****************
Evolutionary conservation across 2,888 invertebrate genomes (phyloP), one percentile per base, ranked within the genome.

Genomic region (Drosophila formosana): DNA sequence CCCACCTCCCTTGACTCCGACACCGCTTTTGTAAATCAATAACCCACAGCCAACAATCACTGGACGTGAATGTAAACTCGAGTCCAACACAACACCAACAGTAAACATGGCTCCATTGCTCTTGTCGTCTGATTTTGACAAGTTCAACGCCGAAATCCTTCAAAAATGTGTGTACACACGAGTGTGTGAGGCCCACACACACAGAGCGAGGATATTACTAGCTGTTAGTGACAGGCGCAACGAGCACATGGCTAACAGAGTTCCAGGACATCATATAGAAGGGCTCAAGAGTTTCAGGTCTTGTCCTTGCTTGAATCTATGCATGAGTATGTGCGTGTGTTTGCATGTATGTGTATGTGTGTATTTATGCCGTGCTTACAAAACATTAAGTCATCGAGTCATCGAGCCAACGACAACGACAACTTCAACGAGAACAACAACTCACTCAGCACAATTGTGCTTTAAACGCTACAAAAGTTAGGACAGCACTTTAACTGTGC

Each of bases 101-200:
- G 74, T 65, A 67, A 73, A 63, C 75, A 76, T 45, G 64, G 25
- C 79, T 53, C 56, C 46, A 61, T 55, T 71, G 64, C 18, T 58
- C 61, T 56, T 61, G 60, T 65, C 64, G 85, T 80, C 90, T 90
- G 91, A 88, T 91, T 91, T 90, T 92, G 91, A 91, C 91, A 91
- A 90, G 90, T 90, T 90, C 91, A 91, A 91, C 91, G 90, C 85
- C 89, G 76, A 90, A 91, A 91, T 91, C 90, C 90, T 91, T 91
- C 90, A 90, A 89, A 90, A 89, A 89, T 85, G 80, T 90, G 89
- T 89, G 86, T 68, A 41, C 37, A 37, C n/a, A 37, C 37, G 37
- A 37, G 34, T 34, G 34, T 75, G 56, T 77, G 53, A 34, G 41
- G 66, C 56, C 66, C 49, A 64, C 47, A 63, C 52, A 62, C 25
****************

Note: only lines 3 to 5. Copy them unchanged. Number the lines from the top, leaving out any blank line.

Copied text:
Each of bases 101-200:
- G 74, T 65, A 67, A 73, A 63, C 75, A 76, T 45, G 64, G 25
- C 79, T 53, C 56, C 46, A 61, T 55, T 71, G 64, C 18, T 58